Oh, Paco, you laughably half-assed scamp. You “lovable” pickpocket. Paco the pickpocket! Do you think that’s why the writers of the film made the character a pickpocket? Because it would provide us all with a tongue twister that is more entertaining than a single second of this film? (Seriously, pick any second you like, it’s less entertaining than saying “Paco the pickpocket” ten times fast. Go, try it. I’ll wait. You done? Good, let’s continue.) Pete and DJ meet Paco almost immediately. In fact, they meet him before they meet Herbie, when he steals their wallets. Then, he steals the wallet of one of Dean Wormer’s associates. If there’s one thing the filmmakers want you to glean from Paco, it’s that he really loves stealing wallets. Paco manages to make friends with Herbie, once the car allows him to evade capture by hiding in his trunk. From that point on, Paco and Herbie are thick as thieves, getting into wacky trouble on the cruise ship, culminating in a) them inadvertently destroying a costume party and b) Korman ordering Herbie thrown off the ship and sunk at sea.

It’s at this point that I must remind you something very important: you are not hallucinating. Well, let’s amend that: if you are, so am I. Because I am confident that yes, in a Disney movie, we saw a supposedly lovable character, the only familiar element in this series, GET THROWN OFF A SHIP TO DIE. Let’s also clarify that the person who makes this call is not the bad guy of the movie. In the first half, Korman’s captain is something of an antagonist, but as soon as he hits dry land, he’s on the side of good. Let’s not wonder how the hell Herbie survives a plunge to the briny depths of the sea. Frankly, for everyone’s well-being, focusing on much of this film’s plot and how little sense any of it makes is probably a bad idea. The film’s writers certainly didn’t, thinking only of what weird sight gags they could come up with to make kids laugh.

Once everyone gets off the cruise ship, it’s up to Herbie to foil Moe Greene and Dean Wormer. And, as mentioned above, he also gets to be a matador. Maybe the best part about the bullfight sequence—I know, how can I choose when I’ve been given such a packed bit of filmmaking, right?—is that the Netflix envelope for the film describes Herbie facing down a “raging bull.” Fun fact: Herbie Goes Bananas opened in 1980, the same year as Raging Bull. Yes, Raging Bull. You cannot tell me the phrasing on the Netflix envelope is a coincidence. (Even if it’s true, just try it. See, you’re trying to tell me right now, but there’s no sound coming out of your mouth!) The actual scene is jaw-droppingly ridiculous. If ever there was a semblance of sanity in the human characters in this franchise, that semblance vanished forever during this scene. I get that the franchise is centered around a ridiculous idea—hey, the car has a mind of its own—but there is a way to ground us in the fantastical reality that’s created from that idea.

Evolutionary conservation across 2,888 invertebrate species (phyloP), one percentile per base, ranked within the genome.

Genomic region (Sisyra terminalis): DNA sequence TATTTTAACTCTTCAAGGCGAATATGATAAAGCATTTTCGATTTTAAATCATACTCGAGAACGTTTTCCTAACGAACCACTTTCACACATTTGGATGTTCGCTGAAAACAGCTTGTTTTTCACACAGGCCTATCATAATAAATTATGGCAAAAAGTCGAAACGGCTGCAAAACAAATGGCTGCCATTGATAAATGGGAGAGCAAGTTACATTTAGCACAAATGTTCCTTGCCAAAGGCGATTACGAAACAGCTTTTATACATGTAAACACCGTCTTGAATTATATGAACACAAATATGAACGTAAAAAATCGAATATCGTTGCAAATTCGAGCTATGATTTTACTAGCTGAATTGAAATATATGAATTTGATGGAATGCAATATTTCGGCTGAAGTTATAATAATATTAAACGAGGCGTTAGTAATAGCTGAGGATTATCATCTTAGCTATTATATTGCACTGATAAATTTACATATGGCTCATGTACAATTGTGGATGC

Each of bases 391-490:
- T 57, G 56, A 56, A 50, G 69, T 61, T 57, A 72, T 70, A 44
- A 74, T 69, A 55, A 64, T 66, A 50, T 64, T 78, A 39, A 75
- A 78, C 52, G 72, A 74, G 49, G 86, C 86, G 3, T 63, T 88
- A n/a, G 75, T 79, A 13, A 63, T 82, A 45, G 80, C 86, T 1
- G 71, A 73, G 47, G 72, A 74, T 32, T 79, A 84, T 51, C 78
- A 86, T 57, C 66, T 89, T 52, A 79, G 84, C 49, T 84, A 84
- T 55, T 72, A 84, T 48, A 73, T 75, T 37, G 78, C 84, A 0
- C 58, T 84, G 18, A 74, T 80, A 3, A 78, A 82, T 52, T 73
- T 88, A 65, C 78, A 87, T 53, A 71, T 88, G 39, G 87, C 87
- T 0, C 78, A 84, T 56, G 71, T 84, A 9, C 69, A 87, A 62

What we get here is a child character who happily urges Herbie to get the crap beaten out of him by a LIVE BULL. This is but one example of the sheer craziness on display in Herbie Goes Bananas, a movie whose interests baffle me to no end. The film all but ignores Herbie as an active character, it doesn’t introduce us to fascinating enough protagonists or antagonists, and it doesn’t really give us memorable—in the right way, mind you—sequences or gags. I wouldn’t actually accuse the filmmakers of having done drugs, but I’m trying very hard and failing at rationalizing the choices they made here. The last choice, the last decision I’ll live you with, the one that will haunt me for the rest of my days is courtesy of songwriter Frank De Vol. He writes two songs that appear in the film, one of which plays as Paco and Herbie bond as best buddies. (Let’s not figure out exactly how a car becomes pals with a kid, because that’s a road with a dark, dark ending.) As they bond, we hear kids singing about friendship, culminating in this lyric: “I’ll bet you a banana, manana, you’ll have a friend.” I’ll bet you a banana you’ll never figure out what the hell that, or this movie, means.